(Image credit: NASA / Francisco et al., retrieved from Jennifer Ouellette.)
For decades, the debate raged, as much as anything where one side doesn’t really give the other side much credibility can rage. And then last year, it was definitively measured that the “anomalous acceleration” is not constant, but decreasing, and hence in total agreement with the theory that it’s due to the thermal effects that the astrophysicists pointed out. So yes, cracked, satellites speed up for no reason, but only if you ignore the actual reason.

(via Defending Physics Against Cracked.com : Starts With A Bang)

Defending Physics Against Cracked.com

"In science, "fact" can only mean "confirmed to such a degree that it would be perverse to withhold provisional assent." I suppose that apples might start to rise tomorrow, but the possibility does not merit equal time in physics classrooms." -Stephen Jay Gould

Those of you who follow me on either google+facebook or twitter know that I sometimes post interesting articles about science from around the world, including this very good article about myths about outer space, from the often-entertaining cracked.com. So, as you can imagine, I was (at first) very excited when I saw this article last week over there.cracked1.jpg

(Image credit: cracked.com.)

Imagine my disappointment when I read this, and realized that the “6 Scientific Discoveries that Laugh in the Face of Physics” turn out to all be things that physics understands and can explain! Looking at it today, you can see that well over 1,000,000 people have read this, so let’s see if we can’t get the correct information back out there to as many of them as possible. Without further ado, let’s take a look at these six scientific discoveries, and do our best to get it right!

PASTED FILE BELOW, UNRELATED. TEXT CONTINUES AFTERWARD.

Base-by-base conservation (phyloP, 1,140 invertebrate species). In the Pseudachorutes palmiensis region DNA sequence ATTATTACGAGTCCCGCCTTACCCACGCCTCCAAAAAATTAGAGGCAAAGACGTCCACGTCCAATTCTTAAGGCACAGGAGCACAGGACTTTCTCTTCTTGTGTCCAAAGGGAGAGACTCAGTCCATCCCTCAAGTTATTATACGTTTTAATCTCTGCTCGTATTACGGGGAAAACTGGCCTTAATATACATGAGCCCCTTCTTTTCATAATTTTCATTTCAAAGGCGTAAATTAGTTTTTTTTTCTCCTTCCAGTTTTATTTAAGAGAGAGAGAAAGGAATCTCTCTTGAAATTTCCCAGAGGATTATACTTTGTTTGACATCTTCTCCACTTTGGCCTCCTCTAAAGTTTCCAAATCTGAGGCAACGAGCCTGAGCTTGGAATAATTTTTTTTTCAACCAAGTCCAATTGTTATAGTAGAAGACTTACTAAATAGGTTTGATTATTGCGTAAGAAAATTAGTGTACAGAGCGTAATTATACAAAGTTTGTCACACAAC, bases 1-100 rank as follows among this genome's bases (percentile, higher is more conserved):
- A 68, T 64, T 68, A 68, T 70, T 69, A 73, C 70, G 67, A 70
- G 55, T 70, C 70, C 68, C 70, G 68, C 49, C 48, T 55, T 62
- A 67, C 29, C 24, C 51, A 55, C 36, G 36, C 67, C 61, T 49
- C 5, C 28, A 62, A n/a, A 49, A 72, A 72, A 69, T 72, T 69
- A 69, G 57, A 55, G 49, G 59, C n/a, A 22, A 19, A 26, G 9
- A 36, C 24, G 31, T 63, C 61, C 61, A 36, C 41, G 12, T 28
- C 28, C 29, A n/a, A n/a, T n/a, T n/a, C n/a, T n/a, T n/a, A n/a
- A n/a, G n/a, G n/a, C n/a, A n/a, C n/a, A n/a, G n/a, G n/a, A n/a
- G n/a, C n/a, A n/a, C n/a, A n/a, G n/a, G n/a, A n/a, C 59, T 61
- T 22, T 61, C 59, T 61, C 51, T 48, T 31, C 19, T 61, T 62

corona-large_1594047a.jpeg

(Image credit: Miloslav Druckmuller / SWNS.)

6.) The Sun Can Make Stuff Hotter Than Itself.

Above is the Sun’s Corona, visible only during a total solar eclipse, as shown above. And while the surface of the Sun is very hot, at something around 5800 K, the Corona comes in at temperatures over one million Kelvin. Mysterious, mind-boggling and inexplicable by the laws of physics, right?

Except that temperature is not the same thing as heat! The Sun’s surface is much, much denser than the incredibly rarified corona, so that even though the Sun’s photosphere is less than 1% of the corona’s temperature, it emits energy at a rate that’s over 40,000 timesthe amount required to heat the corona up to it’s high temperature. We even think we know why: the wave heating theory, where energy can be transferred over long distances from the solar interior to the corona.

Krampf1.jpgKrampf2.jpgKrampf3.jpg

(Image credits: Robert Krampf; stills taken from MetaCafe.)

Remember what temperature is: a measure of the mean speed of the particles. Similar to how two balls — a tiny one and a very massive one — dropped one-atop-the-other will lead the tiny ball to rocket upwards at an incredible speed, the problem isn’t getting a few particles to have a very large speed. The problem also isn’t unique to the Sun; if we take a look at Earth’s upper atmosphere, where it gets really rarified (above 80 km), we find that it does the same thing in terms of temperature!

atmosphere_02.jpeg

(Image credit: Earth’s Atmosphere, from kowoma.de.)

The problem is that we associate temperature with heat in our minds, but the “very high temperature” corona contains almost no heat! But if we look in terms of heat, the Sun’s photosphere contains much more than the corona; the corona merely reaches higher temperatures.


Fphoto-05306801A-2FP.jpeg

(Image credit: © 1968 George Resch - Fundamental Photographs.)

5.) When You Look Closely, Gravity Stops Making Sense.

The article laments that gravity is so mind-numbingly weak. How dare you, gravity! And it’s true; weaker by something like 38 orders of magnitude than the electromagnetic force, even your puny comb can outdo the gravitational pull of the entire Earth when it comes to lifting certain objects. But this isn’t a mystery, it’s an empirical fact of nature!

forces.jpeg

(Image credit: Joan Adler, Technion, Israel.)